It was somehow appropriate that the Prosecutor General’s Office’s latest moves against Media-Most corresponded with Press Day. In its honor, Putin held a two-hour meeting with thirty-two top Russian media editors, during which the head of state, paraphrasing Mark Twain, declared that rumors of the death of Russia’s free press were greatly exaggerated. Aleksei Venediktov, chief editor of Media-Most’s Radio Ekho Moskvy, responded with an aphorism, which he attributed to Montesquieu, that it is all right to die for the state, but not to lie about it. Putin reportedly listened politely, but did not leave the meeting a changed man.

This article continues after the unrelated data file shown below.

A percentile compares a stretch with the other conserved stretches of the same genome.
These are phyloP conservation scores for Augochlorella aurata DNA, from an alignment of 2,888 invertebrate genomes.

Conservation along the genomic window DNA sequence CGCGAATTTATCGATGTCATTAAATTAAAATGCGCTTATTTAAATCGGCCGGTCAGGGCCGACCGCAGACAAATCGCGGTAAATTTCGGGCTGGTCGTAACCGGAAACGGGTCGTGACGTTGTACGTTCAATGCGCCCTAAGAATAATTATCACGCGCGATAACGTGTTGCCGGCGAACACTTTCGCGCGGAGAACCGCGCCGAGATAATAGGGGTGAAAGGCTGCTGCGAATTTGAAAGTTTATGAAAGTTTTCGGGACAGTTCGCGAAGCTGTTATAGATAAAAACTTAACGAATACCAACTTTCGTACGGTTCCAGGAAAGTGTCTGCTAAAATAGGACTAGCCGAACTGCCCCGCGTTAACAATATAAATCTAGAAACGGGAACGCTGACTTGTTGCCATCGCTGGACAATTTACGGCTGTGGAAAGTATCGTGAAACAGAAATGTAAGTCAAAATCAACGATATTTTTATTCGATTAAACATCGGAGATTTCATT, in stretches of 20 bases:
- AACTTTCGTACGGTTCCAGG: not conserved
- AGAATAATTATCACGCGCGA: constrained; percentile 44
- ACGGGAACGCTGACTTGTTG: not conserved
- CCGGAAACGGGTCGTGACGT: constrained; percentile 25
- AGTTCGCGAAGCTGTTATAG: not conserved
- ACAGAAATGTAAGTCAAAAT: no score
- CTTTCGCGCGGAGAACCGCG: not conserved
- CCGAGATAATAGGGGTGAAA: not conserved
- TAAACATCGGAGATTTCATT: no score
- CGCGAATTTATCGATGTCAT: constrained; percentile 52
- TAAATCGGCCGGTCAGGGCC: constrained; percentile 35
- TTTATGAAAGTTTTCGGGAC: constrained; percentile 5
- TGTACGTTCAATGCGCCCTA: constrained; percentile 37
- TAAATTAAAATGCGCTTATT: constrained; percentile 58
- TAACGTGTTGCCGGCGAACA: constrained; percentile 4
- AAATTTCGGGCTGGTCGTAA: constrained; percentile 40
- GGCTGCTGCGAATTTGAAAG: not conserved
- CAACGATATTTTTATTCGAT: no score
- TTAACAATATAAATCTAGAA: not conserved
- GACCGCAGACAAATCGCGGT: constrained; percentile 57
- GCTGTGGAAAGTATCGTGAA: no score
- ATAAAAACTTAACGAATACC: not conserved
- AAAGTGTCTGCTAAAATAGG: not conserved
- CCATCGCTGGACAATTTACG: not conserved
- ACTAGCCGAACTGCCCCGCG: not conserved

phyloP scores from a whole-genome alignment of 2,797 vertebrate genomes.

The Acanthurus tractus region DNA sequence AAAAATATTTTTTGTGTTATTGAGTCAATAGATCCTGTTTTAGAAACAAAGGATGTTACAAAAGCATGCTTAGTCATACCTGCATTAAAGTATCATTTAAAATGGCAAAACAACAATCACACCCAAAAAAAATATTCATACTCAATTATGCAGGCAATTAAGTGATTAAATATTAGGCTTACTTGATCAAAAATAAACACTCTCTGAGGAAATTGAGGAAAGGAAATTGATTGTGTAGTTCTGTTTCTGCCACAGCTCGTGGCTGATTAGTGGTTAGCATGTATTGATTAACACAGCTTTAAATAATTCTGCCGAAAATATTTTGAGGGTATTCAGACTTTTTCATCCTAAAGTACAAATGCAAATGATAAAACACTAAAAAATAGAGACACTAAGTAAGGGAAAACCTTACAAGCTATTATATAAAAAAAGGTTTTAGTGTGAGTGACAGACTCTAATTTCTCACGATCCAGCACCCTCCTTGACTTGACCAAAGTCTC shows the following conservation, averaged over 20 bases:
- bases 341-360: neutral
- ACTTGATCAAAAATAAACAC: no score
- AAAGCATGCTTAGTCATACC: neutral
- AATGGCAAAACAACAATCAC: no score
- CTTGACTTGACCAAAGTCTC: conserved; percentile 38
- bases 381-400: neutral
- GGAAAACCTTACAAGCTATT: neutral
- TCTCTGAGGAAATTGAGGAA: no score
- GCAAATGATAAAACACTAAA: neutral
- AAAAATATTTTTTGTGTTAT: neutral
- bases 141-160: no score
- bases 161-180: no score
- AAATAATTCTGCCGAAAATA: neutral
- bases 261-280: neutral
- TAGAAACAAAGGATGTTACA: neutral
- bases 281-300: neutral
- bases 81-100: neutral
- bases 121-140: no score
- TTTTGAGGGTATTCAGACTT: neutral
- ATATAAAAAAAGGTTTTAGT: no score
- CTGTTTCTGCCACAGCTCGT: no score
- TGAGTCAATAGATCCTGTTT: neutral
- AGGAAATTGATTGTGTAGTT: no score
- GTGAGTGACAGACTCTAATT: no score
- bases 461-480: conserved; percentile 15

The Russian president also addressed the nearly 4,000 prosecutors who gathered in the capital to commemorate another official holiday–the 279th anniversary of the founding of the Russian procuracy. Putin called the prosecutors’ “vast functions and strong supervisory powers” a “compensation” for the lack of law and order in the country. Neither he nor the assembled prosecutors referred to calls from liberal parliamentarians and the Russian Supreme Court’s deputy chairman that the procuracy system, unreformed from the days of Josef Stalin, be overhauled. In fact, a high-level official from the Prosecutor General’s Office even declared that the procuracy was the country’s “chief human rights protector.” For his part, Boris Uvarov, a veteran top investigator who was driven out of the Prosecutor General’s Office last year, told an interviewer that political interference in investigations was greater today than it was during the Soviet period. As if to illustrate his point, Prosecutor General Vladimir Ustinov reportedly ordered that an investigation of Deputy Prosecutor General Vasily Kolmogorov’s daughter, who was detained while trying to take more than $5000 in hard currency on a flight to Switzerland, be dropped. As Montesquieu once wrote, “every man who has power is inclined to abuse that power.”